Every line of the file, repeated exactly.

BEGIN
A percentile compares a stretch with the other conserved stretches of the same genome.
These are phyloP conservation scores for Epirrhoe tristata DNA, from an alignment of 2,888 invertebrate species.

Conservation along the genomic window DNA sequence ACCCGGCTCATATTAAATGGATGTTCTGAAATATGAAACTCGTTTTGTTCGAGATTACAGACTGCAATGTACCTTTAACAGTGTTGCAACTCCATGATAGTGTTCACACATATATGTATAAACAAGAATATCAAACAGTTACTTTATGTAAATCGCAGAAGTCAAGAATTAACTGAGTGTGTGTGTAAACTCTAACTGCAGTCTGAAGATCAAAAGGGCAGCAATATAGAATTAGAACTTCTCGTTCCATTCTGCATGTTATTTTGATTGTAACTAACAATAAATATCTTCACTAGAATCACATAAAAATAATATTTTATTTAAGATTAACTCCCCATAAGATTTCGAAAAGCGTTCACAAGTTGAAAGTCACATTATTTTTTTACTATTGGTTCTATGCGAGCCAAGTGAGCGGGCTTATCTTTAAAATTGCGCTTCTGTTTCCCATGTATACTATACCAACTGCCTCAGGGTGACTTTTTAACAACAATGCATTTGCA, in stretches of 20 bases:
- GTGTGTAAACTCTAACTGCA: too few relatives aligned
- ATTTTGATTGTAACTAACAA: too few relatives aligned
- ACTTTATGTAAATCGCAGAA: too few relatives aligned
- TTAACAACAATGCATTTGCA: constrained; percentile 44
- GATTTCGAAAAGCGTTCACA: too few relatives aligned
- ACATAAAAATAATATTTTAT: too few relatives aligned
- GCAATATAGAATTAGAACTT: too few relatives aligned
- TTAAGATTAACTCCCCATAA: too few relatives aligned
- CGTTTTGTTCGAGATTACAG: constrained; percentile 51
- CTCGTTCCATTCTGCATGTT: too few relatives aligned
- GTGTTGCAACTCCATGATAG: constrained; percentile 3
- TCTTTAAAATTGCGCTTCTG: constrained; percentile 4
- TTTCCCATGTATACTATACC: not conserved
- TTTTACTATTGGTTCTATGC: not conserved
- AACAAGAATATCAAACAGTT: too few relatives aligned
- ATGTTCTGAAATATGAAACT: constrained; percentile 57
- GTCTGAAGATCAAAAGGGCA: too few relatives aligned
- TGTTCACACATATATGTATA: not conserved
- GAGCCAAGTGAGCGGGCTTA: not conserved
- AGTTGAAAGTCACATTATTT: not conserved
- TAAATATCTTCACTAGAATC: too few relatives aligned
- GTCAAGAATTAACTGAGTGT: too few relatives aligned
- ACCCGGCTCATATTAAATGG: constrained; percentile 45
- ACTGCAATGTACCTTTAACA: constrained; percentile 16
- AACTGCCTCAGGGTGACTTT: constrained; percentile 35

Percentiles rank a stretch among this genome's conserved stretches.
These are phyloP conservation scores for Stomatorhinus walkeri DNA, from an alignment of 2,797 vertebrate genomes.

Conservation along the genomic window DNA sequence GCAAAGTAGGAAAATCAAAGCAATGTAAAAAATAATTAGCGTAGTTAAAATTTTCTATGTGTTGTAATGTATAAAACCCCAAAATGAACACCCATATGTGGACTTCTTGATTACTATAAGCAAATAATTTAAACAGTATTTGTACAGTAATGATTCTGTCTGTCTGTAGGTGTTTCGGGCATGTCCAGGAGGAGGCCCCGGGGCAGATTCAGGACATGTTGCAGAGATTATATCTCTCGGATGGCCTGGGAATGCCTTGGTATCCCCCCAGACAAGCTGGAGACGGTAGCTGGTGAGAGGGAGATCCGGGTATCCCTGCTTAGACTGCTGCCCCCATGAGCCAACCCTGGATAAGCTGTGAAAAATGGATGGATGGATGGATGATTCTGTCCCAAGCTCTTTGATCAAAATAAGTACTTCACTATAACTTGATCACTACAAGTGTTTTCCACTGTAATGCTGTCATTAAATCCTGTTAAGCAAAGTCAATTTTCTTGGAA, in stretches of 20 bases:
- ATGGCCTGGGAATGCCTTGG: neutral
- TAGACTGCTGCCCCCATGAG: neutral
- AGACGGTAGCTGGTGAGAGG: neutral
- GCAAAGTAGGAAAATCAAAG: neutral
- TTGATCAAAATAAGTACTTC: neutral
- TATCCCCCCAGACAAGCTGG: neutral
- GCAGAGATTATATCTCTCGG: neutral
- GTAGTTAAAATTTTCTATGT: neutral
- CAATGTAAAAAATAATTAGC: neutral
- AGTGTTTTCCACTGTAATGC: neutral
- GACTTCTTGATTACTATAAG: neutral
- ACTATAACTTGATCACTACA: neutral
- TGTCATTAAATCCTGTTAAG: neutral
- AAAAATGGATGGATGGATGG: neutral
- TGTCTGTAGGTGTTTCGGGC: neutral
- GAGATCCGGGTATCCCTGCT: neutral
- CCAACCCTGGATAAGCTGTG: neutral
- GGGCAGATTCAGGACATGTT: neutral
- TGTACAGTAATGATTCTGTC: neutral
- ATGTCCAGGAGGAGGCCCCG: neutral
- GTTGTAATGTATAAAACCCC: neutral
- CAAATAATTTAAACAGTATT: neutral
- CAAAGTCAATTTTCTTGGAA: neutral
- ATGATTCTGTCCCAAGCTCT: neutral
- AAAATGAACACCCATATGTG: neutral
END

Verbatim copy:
A percentile compares a stretch with the other conserved stretches of the same genome.
These are phyloP conservation scores for Epirrhoe tristata DNA, from an alignment of 2,888 invertebrate species.

Conservation along the genomic window DNA sequence ACCCGGCTCATATTAAATGGATGTTCTGAAATATGAAACTCGTTTTGTTCGAGATTACAGACTGCAATGTACCTTTAACAGTGTTGCAACTCCATGATAGTGTTCACACATATATGTATAAACAAGAATATCAAACAGTTACTTTATGTAAATCGCAGAAGTCAAGAATTAACTGAGTGTGTGTGTAAACTCTAACTGCAGTCTGAAGATCAAAAGGGCAGCAATATAGAATTAGAACTTCTCGTTCCATTCTGCATGTTATTTTGATTGTAACTAACAATAAATATCTTCACTAGAATCACATAAAAATAATATTTTATTTAAGATTAACTCCCCATAAGATTTCGAAAAGCGTTCACAAGTTGAAAGTCACATTATTTTTTTACTATTGGTTCTATGCGAGCCAAGTGAGCGGGCTTATCTTTAAAATTGCGCTTCTGTTTCCCATGTATACTATACCAACTGCCTCAGGGTGACTTTTTAACAACAATGCATTTGCA, in stretches of 20 bases:
- GTGTGTAAACTCTAACTGCA: too few relatives aligned
- ATTTTGATTGTAACTAACAA: too few relatives aligned
- ACTTTATGTAAATCGCAGAA: too few relatives aligned
- TTAACAACAATGCATTTGCA: constrained; percentile 44
- GATTTCGAAAAGCGTTCACA: too few relatives aligned
- ACATAAAAATAATATTTTAT: too few relatives aligned
- GCAATATAGAATTAGAACTT: too few relatives aligned
- TTAAGATTAACTCCCCATAA: too few relatives aligned
- CGTTTTGTTCGAGATTACAG: constrained; percentile 51
- CTCGTTCCATTCTGCATGTT: too few relatives aligned
- GTGTTGCAACTCCATGATAG: constrained; percentile 3
- TCTTTAAAATTGCGCTTCTG: constrained; percentile 4
- TTTCCCATGTATACTATACC: not conserved
- TTTTACTATTGGTTCTATGC: not conserved
- AACAAGAATATCAAACAGTT: too few relatives aligned
- ATGTTCTGAAATATGAAACT: constrained; percentile 57
- GTCTGAAGATCAAAAGGGCA: too few relatives aligned
- TGTTCACACATATATGTATA: not conserved
- GAGCCAAGTGAGCGGGCTTA: not conserved
- AGTTGAAAGTCACATTATTT: not conserved
- TAAATATCTTCACTAGAATC: too few relatives aligned
- GTCAAGAATTAACTGAGTGT: too few relatives aligned
- ACCCGGCTCATATTAAATGG: constrained; percentile 45
- ACTGCAATGTACCTTTAACA: constrained; percentile 16
- AACTGCCTCAGGGTGACTTT: constrained; percentile 35

Percentiles rank a stretch among this genome's conserved stretches.
These are phyloP conservation scores for Stomatorhinus walkeri DNA, from an alignment of 2,797 vertebrate genomes.

Conservation along the genomic window DNA sequence GCAAAGTAGGAAAATCAAAGCAATGTAAAAAATAATTAGCGTAGTTAAAATTTTCTATGTGTTGTAATGTATAAAACCCCAAAATGAACACCCATATGTGGACTTCTTGATTACTATAAGCAAATAATTTAAACAGTATTTGTACAGTAATGATTCTGTCTGTCTGTAGGTGTTTCGGGCATGTCCAGGAGGAGGCCCCGGGGCAGATTCAGGACATGTTGCAGAGATTATATCTCTCGGATGGCCTGGGAATGCCTTGGTATCCCCCCAGACAAGCTGGAGACGGTAGCTGGTGAGAGGGAGATCCGGGTATCCCTGCTTAGACTGCTGCCCCCATGAGCCAACCCTGGATAAGCTGTGAAAAATGGATGGATGGATGGATGATTCTGTCCCAAGCTCTTTGATCAAAATAAGTACTTCACTATAACTTGATCACTACAAGTGTTTTCCACTGTAATGCTGTCATTAAATCCTGTTAAGCAAAGTCAATTTTCTTGGAA, in stretches of 20 bases:
- ATGGCCTGGGAATGCCTTGG: neutral
- TAGACTGCTGCCCCCATGAG: neutral
- AGACGGTAGCTGGTGAGAGG: neutral
- GCAAAGTAGGAAAATCAAAG: neutral
- TTGATCAAAATAAGTACTTC: neutral
- TATCCCCCCAGACAAGCTGG: neutral
- GCAGAGATTATATCTCTCGG: neutral
- GTAGTTAAAATTTTCTATGT: neutral
- CAATGTAAAAAATAATTAGC: neutral
- AGTGTTTTCCACTGTAATGC: neutral
- GACTTCTTGATTACTATAAG: neutral
- ACTATAACTTGATCACTACA: neutral
- TGTCATTAAATCCTGTTAAG: neutral
- AAAAATGGATGGATGGATGG: neutral
- TGTCTGTAGGTGTTTCGGGC: neutral
- GAGATCCGGGTATCCCTGCT: neutral
- CCAACCCTGGATAAGCTGTG: neutral
- GGGCAGATTCAGGACATGTT: neutral
- TGTACAGTAATGATTCTGTC: neutral
- ATGTCCAGGAGGAGGCCCCG: neutral
- GTTGTAATGTATAAAACCCC: neutral
- CAAATAATTTAAACAGTATT: neutral
- CAAAGTCAATTTTCTTGGAA: neutral
- ATGATTCTGTCCCAAGCTCT: neutral
- AAAATGAACACCCATATGTG: neutral